Claire Randall (Caitríona Balfe), a married combat nurse from 1945 is mysteriously swept back in time to 1743, where she is immediately thrown into an unknown world. There her life is threatened amid the tumult of the Jacobite uprising that had the aim of returning James II of England and VII of Scotland, the last Catholic British monarch to the British throne. Amid all this danger and for her protection, Claire is forced to marry Jamie Fraser, a really hot Scottish Highlander. An infamously passionate relationship is ignited. Yet, Claire wants to return to her husband Frank Randall in the 20th century (or does she?). While in the 1700s, she encounters Frank’s ancestor Black Jack. And the infamous Battle of Culloden, the last pivotal battle of the Jacobite uprising, is fast approaching. Can Claire change the outcome? Should she? It’s all riveting good fun and lots of handsome Scots in skirts.

The first 3 seasons available on Netflix; all seasons available on Starz, which is offering a special quarantine deal of 3 months for $15 USD.

The 5th season just ended last weekend, and just ahead of that Vogue.com featured an essay How Outlander Has Kept Me Going Through Quarantine (SOOO true!). And Caitriona Balfe, the Irish actress who plays Claire Fraser, said:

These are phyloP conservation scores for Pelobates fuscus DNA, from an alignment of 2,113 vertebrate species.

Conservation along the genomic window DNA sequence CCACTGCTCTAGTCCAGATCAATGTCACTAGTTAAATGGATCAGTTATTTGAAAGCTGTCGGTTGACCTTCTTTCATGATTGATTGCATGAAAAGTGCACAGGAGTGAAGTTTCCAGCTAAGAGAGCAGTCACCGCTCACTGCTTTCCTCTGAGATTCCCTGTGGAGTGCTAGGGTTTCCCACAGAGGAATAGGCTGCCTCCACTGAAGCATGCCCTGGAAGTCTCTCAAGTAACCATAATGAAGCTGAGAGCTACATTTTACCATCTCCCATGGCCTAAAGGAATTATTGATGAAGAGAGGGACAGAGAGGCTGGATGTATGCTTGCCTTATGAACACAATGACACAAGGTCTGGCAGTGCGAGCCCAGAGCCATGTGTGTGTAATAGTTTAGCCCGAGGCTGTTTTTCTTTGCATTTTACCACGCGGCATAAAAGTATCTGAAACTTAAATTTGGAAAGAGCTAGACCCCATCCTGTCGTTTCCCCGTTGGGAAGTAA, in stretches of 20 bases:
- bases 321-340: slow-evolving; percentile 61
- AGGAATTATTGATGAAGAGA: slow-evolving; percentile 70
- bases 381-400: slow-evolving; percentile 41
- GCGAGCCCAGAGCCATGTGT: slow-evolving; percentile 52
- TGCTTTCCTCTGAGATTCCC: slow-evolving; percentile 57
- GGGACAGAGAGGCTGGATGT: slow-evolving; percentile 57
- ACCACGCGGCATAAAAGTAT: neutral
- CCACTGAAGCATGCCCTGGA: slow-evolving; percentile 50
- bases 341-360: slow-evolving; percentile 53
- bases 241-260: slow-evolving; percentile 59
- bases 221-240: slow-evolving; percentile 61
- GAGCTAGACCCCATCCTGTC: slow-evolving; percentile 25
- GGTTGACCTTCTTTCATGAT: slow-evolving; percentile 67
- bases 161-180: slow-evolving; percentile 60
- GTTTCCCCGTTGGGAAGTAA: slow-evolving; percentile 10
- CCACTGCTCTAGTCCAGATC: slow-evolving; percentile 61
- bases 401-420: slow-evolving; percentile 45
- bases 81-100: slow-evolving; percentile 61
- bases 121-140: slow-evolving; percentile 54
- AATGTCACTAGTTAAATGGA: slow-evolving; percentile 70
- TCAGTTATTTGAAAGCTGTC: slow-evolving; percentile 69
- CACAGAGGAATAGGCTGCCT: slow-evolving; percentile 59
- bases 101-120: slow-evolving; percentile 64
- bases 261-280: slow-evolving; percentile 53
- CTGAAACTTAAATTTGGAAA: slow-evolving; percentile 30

We’re trying to find some kind of understanding through storytelling. Storytelling has always, generation through generation, given us a framework to understand what we’re experiencing at any moment, and that’s why I think we all find solace in TV or film, because I do think there is a very medicinal quality to storytelling.

Agreed – there is a very medicinal quality to storytelling.

So until the world heals and re-opens, why not enjoy some of the best time traveling movies? Which have you seen? Which are you going to check out?

Not all of us have the ability and privilege of staying home and watching movies. Our deepest thanks goes out to the medical care professionals and other leaders on the frontlines at this time.